CASA LOEWE has become one of the firm’s most attractive concepts: it implies luxury, intimacy, and culture in ways that perfectly match the exquisiteness and charm of the Spanish fashion house. The idea behind the CASA LOEWE concept, which emerged from the presentations of LOEWE’s collections at the Maison de l’UNESCO in Paris, is to simulate the dreamt-up home of an avid art collector.

In LOEWE’s recently-opened store in New Bond Street, in one of London’s most iconic neighbourhoods, this unique concept serves as a link between the contemporary spirit of the LOEWE Craft Prize and the annual Miami Chance Encounters art exhibition series. The beautifully designed store, which occupies the three floors of an historic building, showcases a cylindrical lift and floating spiral staircase that takes its cue from the Georgian period.

Since Jonathan Anderson took over as the fashion house’s Creative Director, the firm has made its presence in the UK capital known. The second floor of the New Bond Street CASA LOEWE will showcase a series of permanent and rotating art pieces, an impressive kaleidoscope of design, craftsmanship, and modernity. There are currently 14 works -including three oak vessels by Ernst Gampierl, the winner of the inaugural 2017 LOEWE Craft Prize, and a series of 15 photographs by Alair Gomes- all strategically placed throughout to surprise and charm CASA LOEWE’s visitors. Some of the artists whose works are currently on exhibit are none other than Anthea Hamilton, Edwin Lutyens, William Turnbull, Grayson Perry, Nicholas Byrne, Giorgio Griffa, Caragh Thuring, Daniel Sinsel, Axel Vervoodt, Ron Nagle, Alvaro Barrington, Magali Reus and Justin Fitzpatrick.

Photo Captions: Anthea Hamilton, Vulcano Table. Daniel Sinsel, Butzenbrille. Alvaro Barrington, Been around the world -2.

Aplications open for the LOEWE FOUNDATION Craft Prize 2020

LOEWE is pleased to open submissions for the LOEWE FOUNDATION Craft
Prize 2020, and to announce that it will take place in Paris at the Musée des
Arts Décoratifs. Submissions for the LOEWE FOUNDATION Craft Prize 2020
will be accepted until 30 October 2019.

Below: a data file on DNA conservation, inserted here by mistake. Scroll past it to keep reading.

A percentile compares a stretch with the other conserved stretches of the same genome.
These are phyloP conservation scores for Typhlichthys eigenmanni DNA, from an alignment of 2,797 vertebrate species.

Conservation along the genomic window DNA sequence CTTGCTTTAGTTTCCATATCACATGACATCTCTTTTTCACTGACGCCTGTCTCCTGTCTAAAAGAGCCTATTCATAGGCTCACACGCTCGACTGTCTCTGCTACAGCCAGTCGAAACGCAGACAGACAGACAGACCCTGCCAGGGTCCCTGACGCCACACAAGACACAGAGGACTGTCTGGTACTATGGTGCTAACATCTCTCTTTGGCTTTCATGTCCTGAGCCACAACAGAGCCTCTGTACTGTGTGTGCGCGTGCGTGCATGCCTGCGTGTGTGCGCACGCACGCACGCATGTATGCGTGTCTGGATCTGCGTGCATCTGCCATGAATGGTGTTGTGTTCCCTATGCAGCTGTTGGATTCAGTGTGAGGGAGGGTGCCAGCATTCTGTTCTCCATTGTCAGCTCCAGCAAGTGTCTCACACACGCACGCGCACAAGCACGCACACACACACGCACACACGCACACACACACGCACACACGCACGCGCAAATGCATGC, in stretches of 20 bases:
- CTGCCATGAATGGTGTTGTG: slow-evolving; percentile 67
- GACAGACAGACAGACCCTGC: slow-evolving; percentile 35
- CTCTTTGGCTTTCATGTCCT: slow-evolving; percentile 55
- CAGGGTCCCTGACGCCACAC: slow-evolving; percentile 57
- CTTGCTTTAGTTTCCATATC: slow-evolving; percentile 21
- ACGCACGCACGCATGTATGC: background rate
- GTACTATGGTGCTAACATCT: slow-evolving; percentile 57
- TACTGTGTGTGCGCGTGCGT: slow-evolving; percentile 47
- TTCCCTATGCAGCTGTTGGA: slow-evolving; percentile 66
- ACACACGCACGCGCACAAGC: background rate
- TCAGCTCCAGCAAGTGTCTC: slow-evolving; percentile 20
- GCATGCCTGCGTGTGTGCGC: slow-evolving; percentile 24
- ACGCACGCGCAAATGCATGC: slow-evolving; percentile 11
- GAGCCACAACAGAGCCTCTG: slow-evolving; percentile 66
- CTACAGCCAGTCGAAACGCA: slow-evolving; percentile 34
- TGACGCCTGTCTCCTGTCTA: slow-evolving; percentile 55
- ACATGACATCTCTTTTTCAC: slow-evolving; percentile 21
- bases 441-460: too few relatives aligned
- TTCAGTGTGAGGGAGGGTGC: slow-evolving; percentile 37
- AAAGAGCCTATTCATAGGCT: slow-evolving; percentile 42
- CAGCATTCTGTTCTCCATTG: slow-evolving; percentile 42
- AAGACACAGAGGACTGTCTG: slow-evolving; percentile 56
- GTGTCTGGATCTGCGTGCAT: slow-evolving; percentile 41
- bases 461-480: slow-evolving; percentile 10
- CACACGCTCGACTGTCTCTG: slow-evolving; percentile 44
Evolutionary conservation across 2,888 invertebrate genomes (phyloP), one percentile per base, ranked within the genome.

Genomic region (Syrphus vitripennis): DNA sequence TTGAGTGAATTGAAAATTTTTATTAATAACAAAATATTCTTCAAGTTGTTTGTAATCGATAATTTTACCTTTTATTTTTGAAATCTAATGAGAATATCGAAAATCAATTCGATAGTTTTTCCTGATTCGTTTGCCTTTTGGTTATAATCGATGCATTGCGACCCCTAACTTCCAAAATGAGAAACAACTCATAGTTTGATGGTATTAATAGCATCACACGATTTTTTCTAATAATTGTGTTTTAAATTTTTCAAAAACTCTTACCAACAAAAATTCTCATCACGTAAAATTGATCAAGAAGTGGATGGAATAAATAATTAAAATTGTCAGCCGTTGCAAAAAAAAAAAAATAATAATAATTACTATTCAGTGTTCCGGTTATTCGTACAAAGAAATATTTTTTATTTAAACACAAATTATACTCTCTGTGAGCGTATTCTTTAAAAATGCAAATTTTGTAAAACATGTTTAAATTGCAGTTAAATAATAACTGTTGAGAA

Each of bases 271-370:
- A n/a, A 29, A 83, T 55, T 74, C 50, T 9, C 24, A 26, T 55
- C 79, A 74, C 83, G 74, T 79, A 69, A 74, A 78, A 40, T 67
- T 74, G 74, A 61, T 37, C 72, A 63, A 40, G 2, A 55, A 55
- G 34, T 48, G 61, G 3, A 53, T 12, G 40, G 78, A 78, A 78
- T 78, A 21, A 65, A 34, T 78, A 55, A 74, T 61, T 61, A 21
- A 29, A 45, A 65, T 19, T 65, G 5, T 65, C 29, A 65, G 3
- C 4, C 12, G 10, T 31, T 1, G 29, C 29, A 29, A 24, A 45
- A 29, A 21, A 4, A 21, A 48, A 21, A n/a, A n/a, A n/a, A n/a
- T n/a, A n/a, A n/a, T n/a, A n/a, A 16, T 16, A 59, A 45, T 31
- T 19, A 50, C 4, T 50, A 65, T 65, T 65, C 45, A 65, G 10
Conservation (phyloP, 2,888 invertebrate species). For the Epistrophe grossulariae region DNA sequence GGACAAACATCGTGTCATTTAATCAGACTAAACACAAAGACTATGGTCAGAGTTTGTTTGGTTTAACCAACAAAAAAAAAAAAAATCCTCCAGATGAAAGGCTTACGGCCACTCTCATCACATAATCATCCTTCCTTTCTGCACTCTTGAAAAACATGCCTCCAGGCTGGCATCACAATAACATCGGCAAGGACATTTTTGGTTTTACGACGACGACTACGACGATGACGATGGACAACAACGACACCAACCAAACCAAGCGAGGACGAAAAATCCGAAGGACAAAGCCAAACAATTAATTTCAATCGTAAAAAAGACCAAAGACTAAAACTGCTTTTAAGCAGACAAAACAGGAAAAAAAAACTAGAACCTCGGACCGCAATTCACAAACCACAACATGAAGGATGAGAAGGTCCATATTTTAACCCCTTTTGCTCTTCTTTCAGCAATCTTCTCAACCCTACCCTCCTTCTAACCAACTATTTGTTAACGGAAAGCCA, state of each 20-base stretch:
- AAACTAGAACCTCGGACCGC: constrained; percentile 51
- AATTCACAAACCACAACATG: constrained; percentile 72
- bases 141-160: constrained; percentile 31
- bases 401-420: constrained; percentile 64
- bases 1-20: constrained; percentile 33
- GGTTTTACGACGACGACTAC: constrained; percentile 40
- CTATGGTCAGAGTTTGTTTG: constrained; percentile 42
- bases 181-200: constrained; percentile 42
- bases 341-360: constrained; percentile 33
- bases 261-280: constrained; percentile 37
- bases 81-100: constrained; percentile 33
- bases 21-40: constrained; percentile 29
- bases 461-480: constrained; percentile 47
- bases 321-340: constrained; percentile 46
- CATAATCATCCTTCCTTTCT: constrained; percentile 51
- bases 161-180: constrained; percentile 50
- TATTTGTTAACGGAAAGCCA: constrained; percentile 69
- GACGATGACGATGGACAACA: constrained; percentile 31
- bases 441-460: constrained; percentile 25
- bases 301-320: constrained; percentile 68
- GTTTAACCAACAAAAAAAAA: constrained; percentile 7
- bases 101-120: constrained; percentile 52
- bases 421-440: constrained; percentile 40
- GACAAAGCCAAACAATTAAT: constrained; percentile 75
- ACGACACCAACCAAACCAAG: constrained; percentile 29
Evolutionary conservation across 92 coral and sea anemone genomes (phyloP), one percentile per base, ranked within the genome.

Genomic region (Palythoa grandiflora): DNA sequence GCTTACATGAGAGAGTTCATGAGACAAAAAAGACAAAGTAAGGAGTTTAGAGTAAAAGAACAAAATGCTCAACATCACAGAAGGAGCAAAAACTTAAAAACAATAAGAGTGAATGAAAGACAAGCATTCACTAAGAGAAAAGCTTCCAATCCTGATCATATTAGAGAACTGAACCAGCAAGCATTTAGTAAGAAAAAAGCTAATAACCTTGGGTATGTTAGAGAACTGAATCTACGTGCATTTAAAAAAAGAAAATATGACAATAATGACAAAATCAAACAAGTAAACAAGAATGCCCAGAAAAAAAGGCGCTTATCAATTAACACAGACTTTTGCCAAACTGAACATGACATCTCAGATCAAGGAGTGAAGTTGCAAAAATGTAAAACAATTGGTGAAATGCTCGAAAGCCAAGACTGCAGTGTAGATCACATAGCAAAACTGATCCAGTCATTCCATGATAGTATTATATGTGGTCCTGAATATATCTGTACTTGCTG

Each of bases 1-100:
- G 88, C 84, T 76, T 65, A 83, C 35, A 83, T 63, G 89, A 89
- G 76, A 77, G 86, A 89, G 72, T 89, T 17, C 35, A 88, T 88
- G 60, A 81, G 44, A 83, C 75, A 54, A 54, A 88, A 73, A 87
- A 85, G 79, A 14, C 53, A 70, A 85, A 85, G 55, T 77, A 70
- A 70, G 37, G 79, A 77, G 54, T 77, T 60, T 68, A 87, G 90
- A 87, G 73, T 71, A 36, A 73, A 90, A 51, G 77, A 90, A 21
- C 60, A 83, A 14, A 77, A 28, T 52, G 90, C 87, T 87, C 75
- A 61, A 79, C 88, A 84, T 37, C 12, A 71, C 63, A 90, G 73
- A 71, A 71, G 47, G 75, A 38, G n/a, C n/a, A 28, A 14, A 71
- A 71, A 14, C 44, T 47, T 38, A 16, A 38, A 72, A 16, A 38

Jonathan Anderson states ‘the fourth edition of the LOEWE FOUNDATION Craft
Prize promises to build on the high standard set by our previous editions. It has
been gratifying to see how the Prize has been recognised as an important platform
for craft and its role in today’s culture.’

An expert panel composed of artists, artisans, essayists, curators and designers will
consider all submitted works in order to select a shortlist of up to 30 submissions. The panel’s choice will be based on a number of key criteria: originality, clear artistic vision and merit, precise execution, material excellence, innovative value and a distinct authorial mark.

New additions to the expert panel this year include, Hyeyoung Cho (SecretaryGeneral at the Korea Craft and Design Foundation), Rodman Primack (GlobalAmbassador for Design Miami), Koichi Io (metal artist and finalist of the LOEWE FOUNDATION Craft Prize 2019) and Sylvie Vandenhoucke, glass artist and finalist of the LOEWE FOUNDATION Craft Prize 2017.

These shortlisted works will then form the basis of an exhibition due to go on display
at the Musée des Arts Décoratifs, Paris, from which the Prize’s Jury will select the
winning piece. The Musée des Arts Décoratifs, Paris was founded in 1882 to
promote the applied arts and develop links between industry and culture. New
members of the jury for 2020 include Olivier Gabet, (Director of the Musée des Arts
Décoratifs, Paris), and Genta Ishizuka (Winner of the LOEWE FOUNDATION Craft
Prize 2019).

You can download the rules of entry for the LOEWE FOUNDATION Craft Prize here.

 

Last days in Sogetsu Kaikan

Sogetsu Kaikan – where the headquarters of the Sogetsu Foundation are located in Tokyo– will host, through 22nd July, a selection of finalist works from the third edition of LOEWE FOUNDATION’s annual Craft Prize, including the winner of the contest, a spectacular piece entitled Surface Tactility # 11 (2018), by Genta Ishizuka.

A prestigious jury made up of specialists as renowned as Anatxu Zabalbeascoa, Jennifer Lee, Naoto Fukasawa, and Patricia Urquiola, selected Ishizuka’s work from a total of 29 finalists. For many years, the pieces created by this Japanese artist, who graduated from the Kyoto University of Arts & Design, have been showcased in numerous individual and collective exhibitions around the world. He has also earned a spot in the permanent collections of the Minneapolis Institute of Art and the Victoria & Albert Museum in London.

On view in Tokyo are two other pieces that had been awarded honourable mentions by the jury: `Untitled´ from Dichotomy Series (2018) by Harry Morgan and KADO (Angle, 2018) by Kazuhito Takadoi. These and other finalist works are on display at Isamu Noguchi’s indoor stone garden ‘Heaven’, inside the Sogetsu Kaikan building.

Jonathan Anderson, LOEWE’S Creative Director, established the LOEWE Foundation Craft Prize to highlight the firm’s artisanal roots and relevance in modern design; it was conceived out of a desire to acknowledge these important contributions. From jewellery, wood, and glass to stationery and lacquer – among other specialties- the works that make up the exhibition underscore what is relevant in craft today. An exemplary sample that will be on show for just a few more days.

LOEWE Foundation Craft Prize, until 22nd July. Sogetsu Plaza, 2-21, Akasaka 7-chome, Minato-ku, Tokyo (10 a.m. to 6 p.m. Friday until 8 p.m.)

Photo Captions: LOEWE Foundation Craft Prize at Sogetsu Kaikan.